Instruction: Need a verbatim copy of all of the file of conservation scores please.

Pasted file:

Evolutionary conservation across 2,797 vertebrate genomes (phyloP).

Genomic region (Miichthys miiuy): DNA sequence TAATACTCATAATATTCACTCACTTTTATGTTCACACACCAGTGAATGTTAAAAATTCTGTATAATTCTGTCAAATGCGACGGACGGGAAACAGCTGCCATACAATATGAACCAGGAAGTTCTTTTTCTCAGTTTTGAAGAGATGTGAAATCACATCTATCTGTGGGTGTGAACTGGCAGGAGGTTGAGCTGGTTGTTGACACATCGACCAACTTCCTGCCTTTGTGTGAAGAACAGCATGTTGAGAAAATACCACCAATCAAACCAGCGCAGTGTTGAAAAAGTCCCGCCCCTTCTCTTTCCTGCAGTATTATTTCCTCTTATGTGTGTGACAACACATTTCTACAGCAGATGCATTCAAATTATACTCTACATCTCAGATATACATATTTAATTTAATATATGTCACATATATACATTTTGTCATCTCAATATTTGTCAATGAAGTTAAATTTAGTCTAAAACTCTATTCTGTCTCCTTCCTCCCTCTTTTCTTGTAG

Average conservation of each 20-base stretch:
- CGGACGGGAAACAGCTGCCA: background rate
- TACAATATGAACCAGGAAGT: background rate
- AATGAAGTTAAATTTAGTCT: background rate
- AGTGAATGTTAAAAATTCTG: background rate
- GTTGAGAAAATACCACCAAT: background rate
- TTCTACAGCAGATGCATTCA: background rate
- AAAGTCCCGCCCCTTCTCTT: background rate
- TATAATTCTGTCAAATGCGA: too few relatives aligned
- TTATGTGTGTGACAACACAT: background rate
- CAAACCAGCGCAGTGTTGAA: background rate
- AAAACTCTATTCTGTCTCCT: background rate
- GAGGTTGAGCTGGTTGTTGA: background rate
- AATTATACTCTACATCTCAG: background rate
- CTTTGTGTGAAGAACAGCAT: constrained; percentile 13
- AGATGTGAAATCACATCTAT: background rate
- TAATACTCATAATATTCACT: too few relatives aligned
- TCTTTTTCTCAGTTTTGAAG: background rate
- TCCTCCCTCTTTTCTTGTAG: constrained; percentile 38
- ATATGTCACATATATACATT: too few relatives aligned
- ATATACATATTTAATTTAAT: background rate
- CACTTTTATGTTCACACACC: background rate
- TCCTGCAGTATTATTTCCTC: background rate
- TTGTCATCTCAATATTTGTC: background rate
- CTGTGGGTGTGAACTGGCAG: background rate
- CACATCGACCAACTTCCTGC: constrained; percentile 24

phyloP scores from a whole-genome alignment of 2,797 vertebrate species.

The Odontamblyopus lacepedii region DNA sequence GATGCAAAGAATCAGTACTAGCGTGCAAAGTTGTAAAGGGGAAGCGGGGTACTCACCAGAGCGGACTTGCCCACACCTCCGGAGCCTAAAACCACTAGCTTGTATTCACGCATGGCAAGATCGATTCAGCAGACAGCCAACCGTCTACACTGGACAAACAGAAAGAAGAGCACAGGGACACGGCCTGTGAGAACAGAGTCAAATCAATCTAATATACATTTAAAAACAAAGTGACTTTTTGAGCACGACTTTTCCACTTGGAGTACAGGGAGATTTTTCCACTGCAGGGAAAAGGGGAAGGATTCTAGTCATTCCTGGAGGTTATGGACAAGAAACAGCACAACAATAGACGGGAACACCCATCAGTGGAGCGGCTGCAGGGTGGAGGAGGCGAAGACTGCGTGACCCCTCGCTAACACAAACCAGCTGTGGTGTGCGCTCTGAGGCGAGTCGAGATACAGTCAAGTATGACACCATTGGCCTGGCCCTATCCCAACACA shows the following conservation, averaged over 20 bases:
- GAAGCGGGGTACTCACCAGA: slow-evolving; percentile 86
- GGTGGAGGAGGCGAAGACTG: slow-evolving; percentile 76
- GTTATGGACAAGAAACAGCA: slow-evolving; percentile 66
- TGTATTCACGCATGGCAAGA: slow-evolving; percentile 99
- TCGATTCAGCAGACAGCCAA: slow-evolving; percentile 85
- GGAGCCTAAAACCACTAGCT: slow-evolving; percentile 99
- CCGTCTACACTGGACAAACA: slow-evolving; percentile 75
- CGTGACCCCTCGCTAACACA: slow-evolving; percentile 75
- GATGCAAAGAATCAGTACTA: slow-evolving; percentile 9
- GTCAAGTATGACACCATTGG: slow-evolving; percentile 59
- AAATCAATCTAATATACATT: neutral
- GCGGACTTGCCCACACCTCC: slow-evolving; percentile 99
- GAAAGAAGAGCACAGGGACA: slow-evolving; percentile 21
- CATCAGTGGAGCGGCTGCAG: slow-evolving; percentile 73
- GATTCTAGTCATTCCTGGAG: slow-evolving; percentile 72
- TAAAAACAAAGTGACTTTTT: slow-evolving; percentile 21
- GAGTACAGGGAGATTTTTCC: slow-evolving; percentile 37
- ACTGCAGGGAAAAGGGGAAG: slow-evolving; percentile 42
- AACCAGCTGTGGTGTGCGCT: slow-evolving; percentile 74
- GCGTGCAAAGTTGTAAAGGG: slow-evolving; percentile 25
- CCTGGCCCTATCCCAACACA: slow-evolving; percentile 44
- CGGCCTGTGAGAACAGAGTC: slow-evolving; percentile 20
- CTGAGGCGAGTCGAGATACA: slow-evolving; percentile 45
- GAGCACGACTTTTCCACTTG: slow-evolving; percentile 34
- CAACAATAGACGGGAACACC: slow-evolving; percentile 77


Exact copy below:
Evolutionary conservation across 2,797 vertebrate genomes (phyloP).

Genomic region (Miichthys miiuy): DNA sequence TAATACTCATAATATTCACTCACTTTTATGTTCACACACCAGTGAATGTTAAAAATTCTGTATAATTCTGTCAAATGCGACGGACGGGAAACAGCTGCCATACAATATGAACCAGGAAGTTCTTTTTCTCAGTTTTGAAGAGATGTGAAATCACATCTATCTGTGGGTGTGAACTGGCAGGAGGTTGAGCTGGTTGTTGACACATCGACCAACTTCCTGCCTTTGTGTGAAGAACAGCATGTTGAGAAAATACCACCAATCAAACCAGCGCAGTGTTGAAAAAGTCCCGCCCCTTCTCTTTCCTGCAGTATTATTTCCTCTTATGTGTGTGACAACACATTTCTACAGCAGATGCATTCAAATTATACTCTACATCTCAGATATACATATTTAATTTAATATATGTCACATATATACATTTTGTCATCTCAATATTTGTCAATGAAGTTAAATTTAGTCTAAAACTCTATTCTGTCTCCTTCCTCCCTCTTTTCTTGTAG

Average conservation of each 20-base stretch:
- CGGACGGGAAACAGCTGCCA: background rate
- TACAATATGAACCAGGAAGT: background rate
- AATGAAGTTAAATTTAGTCT: background rate
- AGTGAATGTTAAAAATTCTG: background rate
- GTTGAGAAAATACCACCAAT: background rate
- TTCTACAGCAGATGCATTCA: background rate
- AAAGTCCCGCCCCTTCTCTT: background rate
- TATAATTCTGTCAAATGCGA: too few relatives aligned
- TTATGTGTGTGACAACACAT: background rate
- CAAACCAGCGCAGTGTTGAA: background rate
- AAAACTCTATTCTGTCTCCT: background rate
- GAGGTTGAGCTGGTTGTTGA: background rate
- AATTATACTCTACATCTCAG: background rate
- CTTTGTGTGAAGAACAGCAT: constrained; percentile 13
- AGATGTGAAATCACATCTAT: background rate
- TAATACTCATAATATTCACT: too few relatives aligned
- TCTTTTTCTCAGTTTTGAAG: background rate
- TCCTCCCTCTTTTCTTGTAG: constrained; percentile 38
- ATATGTCACATATATACATT: too few relatives aligned
- ATATACATATTTAATTTAAT: background rate
- CACTTTTATGTTCACACACC: background rate
- TCCTGCAGTATTATTTCCTC: background rate
- TTGTCATCTCAATATTTGTC: background rate
- CTGTGGGTGTGAACTGGCAG: background rate
- CACATCGACCAACTTCCTGC: constrained; percentile 24

phyloP scores from a whole-genome alignment of 2,797 vertebrate species.

The Odontamblyopus lacepedii region DNA sequence GATGCAAAGAATCAGTACTAGCGTGCAAAGTTGTAAAGGGGAAGCGGGGTACTCACCAGAGCGGACTTGCCCACACCTCCGGAGCCTAAAACCACTAGCTTGTATTCACGCATGGCAAGATCGATTCAGCAGACAGCCAACCGTCTACACTGGACAAACAGAAAGAAGAGCACAGGGACACGGCCTGTGAGAACAGAGTCAAATCAATCTAATATACATTTAAAAACAAAGTGACTTTTTGAGCACGACTTTTCCACTTGGAGTACAGGGAGATTTTTCCACTGCAGGGAAAAGGGGAAGGATTCTAGTCATTCCTGGAGGTTATGGACAAGAAACAGCACAACAATAGACGGGAACACCCATCAGTGGAGCGGCTGCAGGGTGGAGGAGGCGAAGACTGCGTGACCCCTCGCTAACACAAACCAGCTGTGGTGTGCGCTCTGAGGCGAGTCGAGATACAGTCAAGTATGACACCATTGGCCTGGCCCTATCCCAACACA shows the following conservation, averaged over 20 bases:
- GAAGCGGGGTACTCACCAGA: slow-evolving; percentile 86
- GGTGGAGGAGGCGAAGACTG: slow-evolving; percentile 76
- GTTATGGACAAGAAACAGCA: slow-evolving; percentile 66
- TGTATTCACGCATGGCAAGA: slow-evolving; percentile 99
- TCGATTCAGCAGACAGCCAA: slow-evolving; percentile 85
- GGAGCCTAAAACCACTAGCT: slow-evolving; percentile 99
- CCGTCTACACTGGACAAACA: slow-evolving; percentile 75
- CGTGACCCCTCGCTAACACA: slow-evolving; percentile 75
- GATGCAAAGAATCAGTACTA: slow-evolving; percentile 9
- GTCAAGTATGACACCATTGG: slow-evolving; percentile 59
- AAATCAATCTAATATACATT: neutral
- GCGGACTTGCCCACACCTCC: slow-evolving; percentile 99
- GAAAGAAGAGCACAGGGACA: slow-evolving; percentile 21
- CATCAGTGGAGCGGCTGCAG: slow-evolving; percentile 73
- GATTCTAGTCATTCCTGGAG: slow-evolving; percentile 72
- TAAAAACAAAGTGACTTTTT: slow-evolving; percentile 21
- GAGTACAGGGAGATTTTTCC: slow-evolving; percentile 37
- ACTGCAGGGAAAAGGGGAAG: slow-evolving; percentile 42
- AACCAGCTGTGGTGTGCGCT: slow-evolving; percentile 74
- GCGTGCAAAGTTGTAAAGGG: slow-evolving; percentile 25
- CCTGGCCCTATCCCAACACA: slow-evolving; percentile 44
- CGGCCTGTGAGAACAGAGTC: slow-evolving; percentile 20
- CTGAGGCGAGTCGAGATACA: slow-evolving; percentile 45
- GAGCACGACTTTTCCACTTG: slow-evolving; percentile 34
- CAACAATAGACGGGAACACC: slow-evolving; percentile 77